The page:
Image for article titled Give Your Coleslaw the Wedge Salad Treatment

Photo: Claire Lower

Ever since I read that Ina Garten puts blue cheese in her coleslaw, I have been obsessed with a concept I’ve decided to call “wedgeslaw,” a coleslaw made with all the usual wedge salad accoutrement. Today I finally made it a reality, and it is all I dreamed it would be (and a little more).

Does this fly in the face of A.A. Newton’s Coleslaw Manifesto? A bit, yes. Newton is not exactly pro-riffing, but she is very pro-wedge, and I already alerted her to my flagrant disregard for the rules via text. (She is not mad.)

Making wedgeslaw proved to be very simple. Newton had already perfected the ratios for the dressing, so all I had to do was sub in a little red wine vinegar for apple cider and add a bunch of wedge salad toppings. I went with diced grape tomatoes (I like their ratio of flesh to gel), crispy bacon, thinly sliced red onion, and blue cheese, with some fresh chives as a garnish. It rules.

It tastes exactly how I thought it would: like a tangier wedge salad with a sturdier, slightly bitter leaf base, and it would be completely at home at a late-season BBQ. I wouldn’t serve it with a smoked pork shoulder (go with a classic slaw there), but it would be fantastic with a grilled simple steak or some broiled shrimp. It’s also pretty good straight out of the bowl, by itself, with an ice cold martini to wash it down.

How to make wedgeslaw (serves 6-8)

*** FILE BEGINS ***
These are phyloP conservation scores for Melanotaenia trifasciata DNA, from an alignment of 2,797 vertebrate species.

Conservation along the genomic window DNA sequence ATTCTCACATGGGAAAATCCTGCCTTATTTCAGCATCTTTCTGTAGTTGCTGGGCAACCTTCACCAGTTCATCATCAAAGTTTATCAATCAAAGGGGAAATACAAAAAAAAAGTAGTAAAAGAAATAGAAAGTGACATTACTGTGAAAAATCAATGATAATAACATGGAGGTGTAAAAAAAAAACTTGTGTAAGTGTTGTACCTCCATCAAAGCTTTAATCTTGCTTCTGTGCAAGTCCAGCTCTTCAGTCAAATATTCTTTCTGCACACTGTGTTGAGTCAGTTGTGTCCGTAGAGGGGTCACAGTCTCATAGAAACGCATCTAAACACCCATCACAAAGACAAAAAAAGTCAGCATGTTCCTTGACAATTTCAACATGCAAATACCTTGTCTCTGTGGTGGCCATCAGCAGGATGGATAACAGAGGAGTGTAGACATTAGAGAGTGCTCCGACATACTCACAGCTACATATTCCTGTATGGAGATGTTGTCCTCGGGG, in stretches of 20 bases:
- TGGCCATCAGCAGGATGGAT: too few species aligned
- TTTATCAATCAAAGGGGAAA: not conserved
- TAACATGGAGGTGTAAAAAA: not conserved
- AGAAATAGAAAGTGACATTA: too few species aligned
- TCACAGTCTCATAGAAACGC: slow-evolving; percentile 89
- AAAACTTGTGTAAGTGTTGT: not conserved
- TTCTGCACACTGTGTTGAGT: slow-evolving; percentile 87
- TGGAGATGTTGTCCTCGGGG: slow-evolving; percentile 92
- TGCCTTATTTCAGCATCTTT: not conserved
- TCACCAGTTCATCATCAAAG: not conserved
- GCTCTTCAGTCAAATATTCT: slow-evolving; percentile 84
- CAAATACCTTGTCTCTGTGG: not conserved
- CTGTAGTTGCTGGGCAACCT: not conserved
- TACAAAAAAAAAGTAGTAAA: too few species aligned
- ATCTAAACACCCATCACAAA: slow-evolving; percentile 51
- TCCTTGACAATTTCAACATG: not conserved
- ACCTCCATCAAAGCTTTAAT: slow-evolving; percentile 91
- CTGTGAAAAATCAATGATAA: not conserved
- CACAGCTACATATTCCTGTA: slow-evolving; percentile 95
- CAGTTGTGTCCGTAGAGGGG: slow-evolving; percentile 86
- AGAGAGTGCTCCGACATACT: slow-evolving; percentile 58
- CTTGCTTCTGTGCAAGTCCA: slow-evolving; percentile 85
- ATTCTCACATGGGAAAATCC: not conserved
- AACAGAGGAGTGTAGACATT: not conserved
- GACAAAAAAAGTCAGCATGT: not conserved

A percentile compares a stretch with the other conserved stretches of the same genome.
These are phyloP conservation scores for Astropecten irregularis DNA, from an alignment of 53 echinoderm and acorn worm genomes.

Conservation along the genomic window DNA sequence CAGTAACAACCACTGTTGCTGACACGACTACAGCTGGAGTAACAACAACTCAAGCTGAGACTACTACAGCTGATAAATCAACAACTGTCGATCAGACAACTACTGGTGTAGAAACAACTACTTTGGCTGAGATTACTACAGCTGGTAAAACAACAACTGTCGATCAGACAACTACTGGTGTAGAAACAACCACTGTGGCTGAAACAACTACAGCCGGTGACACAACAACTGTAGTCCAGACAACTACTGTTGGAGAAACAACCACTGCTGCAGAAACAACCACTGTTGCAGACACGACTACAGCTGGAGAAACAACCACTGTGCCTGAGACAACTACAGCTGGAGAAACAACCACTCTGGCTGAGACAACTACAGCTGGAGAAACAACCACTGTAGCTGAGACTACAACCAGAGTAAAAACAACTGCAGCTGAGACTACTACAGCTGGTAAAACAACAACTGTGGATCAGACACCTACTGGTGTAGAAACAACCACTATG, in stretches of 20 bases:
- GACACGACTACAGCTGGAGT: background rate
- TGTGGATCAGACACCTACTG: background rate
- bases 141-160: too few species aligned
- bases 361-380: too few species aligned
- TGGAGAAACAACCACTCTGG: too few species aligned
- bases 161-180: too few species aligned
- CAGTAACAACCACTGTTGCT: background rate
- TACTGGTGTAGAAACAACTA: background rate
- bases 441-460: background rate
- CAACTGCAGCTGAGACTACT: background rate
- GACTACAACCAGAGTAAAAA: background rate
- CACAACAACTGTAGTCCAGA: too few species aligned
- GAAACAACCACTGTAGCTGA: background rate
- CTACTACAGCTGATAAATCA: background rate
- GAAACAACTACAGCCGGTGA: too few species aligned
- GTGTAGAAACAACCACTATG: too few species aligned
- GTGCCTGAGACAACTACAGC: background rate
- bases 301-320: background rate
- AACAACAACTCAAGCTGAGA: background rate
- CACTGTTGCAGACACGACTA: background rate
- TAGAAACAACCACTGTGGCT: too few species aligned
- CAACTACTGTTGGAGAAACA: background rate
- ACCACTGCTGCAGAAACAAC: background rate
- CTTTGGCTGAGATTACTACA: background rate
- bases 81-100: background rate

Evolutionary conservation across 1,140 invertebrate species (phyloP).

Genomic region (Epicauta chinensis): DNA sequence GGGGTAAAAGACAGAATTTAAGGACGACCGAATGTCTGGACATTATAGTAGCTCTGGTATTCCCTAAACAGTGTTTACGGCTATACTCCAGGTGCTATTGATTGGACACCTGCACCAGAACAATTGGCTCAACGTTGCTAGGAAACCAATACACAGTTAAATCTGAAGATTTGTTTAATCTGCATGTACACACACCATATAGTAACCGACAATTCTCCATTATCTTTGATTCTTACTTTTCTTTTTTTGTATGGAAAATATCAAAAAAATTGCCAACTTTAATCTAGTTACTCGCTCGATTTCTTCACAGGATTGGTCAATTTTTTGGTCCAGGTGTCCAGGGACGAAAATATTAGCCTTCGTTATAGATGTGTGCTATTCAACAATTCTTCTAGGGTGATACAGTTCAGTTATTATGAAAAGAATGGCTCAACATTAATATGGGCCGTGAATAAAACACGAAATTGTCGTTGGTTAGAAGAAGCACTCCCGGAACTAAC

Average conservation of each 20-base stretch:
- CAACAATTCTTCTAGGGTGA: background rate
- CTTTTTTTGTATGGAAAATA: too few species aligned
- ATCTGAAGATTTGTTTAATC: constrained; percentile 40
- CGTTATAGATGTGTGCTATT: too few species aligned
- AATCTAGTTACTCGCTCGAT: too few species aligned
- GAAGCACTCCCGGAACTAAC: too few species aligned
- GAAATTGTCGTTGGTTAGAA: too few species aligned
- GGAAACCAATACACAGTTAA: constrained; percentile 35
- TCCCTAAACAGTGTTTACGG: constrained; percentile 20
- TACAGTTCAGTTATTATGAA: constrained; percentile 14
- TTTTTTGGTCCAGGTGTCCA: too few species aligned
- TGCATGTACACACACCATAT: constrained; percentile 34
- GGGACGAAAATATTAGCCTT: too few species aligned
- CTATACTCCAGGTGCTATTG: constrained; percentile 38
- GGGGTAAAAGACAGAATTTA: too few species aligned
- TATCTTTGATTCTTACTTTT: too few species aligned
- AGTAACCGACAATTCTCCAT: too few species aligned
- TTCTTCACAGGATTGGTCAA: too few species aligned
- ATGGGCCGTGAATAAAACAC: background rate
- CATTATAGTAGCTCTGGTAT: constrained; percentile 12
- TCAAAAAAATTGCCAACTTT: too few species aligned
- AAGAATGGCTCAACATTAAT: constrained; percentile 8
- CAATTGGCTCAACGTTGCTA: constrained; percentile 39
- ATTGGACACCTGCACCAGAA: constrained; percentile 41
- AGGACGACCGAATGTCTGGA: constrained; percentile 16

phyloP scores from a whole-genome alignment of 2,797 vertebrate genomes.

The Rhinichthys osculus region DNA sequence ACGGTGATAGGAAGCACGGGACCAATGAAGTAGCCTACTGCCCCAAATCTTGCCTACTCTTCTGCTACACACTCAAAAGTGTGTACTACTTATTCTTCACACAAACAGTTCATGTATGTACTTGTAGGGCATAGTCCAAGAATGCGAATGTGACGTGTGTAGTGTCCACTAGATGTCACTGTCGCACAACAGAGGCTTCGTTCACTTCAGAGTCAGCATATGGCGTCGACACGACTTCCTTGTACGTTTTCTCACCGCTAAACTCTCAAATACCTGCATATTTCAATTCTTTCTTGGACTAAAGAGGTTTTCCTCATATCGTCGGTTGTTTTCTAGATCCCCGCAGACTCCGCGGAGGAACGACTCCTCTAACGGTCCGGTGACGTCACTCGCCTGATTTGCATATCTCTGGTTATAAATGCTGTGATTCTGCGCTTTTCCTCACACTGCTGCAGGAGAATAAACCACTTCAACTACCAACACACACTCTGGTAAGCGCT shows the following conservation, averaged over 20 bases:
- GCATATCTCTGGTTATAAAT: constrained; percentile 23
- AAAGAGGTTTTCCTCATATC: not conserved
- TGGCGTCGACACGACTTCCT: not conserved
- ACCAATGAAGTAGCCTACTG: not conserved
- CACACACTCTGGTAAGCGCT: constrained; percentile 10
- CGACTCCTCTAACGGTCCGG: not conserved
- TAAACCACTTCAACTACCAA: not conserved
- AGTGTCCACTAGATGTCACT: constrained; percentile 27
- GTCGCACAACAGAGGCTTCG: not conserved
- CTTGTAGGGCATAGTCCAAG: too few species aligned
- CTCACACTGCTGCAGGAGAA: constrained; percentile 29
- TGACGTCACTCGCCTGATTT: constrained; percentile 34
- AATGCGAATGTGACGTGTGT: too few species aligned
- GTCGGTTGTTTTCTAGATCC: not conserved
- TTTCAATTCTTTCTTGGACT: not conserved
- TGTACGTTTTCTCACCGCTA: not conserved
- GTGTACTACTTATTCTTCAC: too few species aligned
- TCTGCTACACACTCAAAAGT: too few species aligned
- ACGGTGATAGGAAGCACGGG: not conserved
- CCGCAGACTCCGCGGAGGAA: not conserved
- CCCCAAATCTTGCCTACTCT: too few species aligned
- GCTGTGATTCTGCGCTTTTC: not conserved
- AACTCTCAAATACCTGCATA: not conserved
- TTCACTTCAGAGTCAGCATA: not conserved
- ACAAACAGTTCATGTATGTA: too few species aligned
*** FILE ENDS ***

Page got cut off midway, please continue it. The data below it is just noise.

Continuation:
Ingredients:

For the dressing:

  • Generous ¼ cup mayonnaise
  • Generous ¼ cup sour cream
  • ¼ cup red wine vinegar
  • 1 teaspoon table salt, heaped, plus more to taste
  • 2 teaspoon granulated sugar, plus more to taste
  • 1 big pinch MSG (optional, but very good)
  • Freshly cracked black pepper (optional)

For the salad:

  • Half a head of green cabbage
  • Half a small red onion
  • 1 cup whole grape tomatoes
  • 2/3 cup blue cheese
  • 6 slices bacon, fried crisp and crumbled
  • Chives for garnishing

Mix all of the dressing ingredients together in a pourable container. Taste and add more sugar and salt (or pepper and MSG) if needed. The dressing should be borderline unpleasant on its own, so don’t be afraid of over-seasoning.

Shred the cabbage by making two opposing diagonal cuts at the top of the head and following those cuts with your knife, alternating between the two sides, until you reach the core. Add the cabbage to a big mixing bowl. Slice the onion half into thin slices, then chop those slices in half and add them to the mixing bowl. Prepare the tomatoes by cutting them into quarters vertically, then chop each of the quarters finely (each quarter into four small pieces) and add to the mixing bowl.

Toss the vegetables together, then drizzle in just enough dressing to coat. You will not use all of the dressing, so just add a little bit at a time, tossing in between additions until the vegetables are just coated. Add the bacon and blue cheese, toss once more, garnish with chives and serve immediately. (Coleslaw is almost always best when served and consumed fresh, and this is especially true when tomatoes and cheese are involved.)

 



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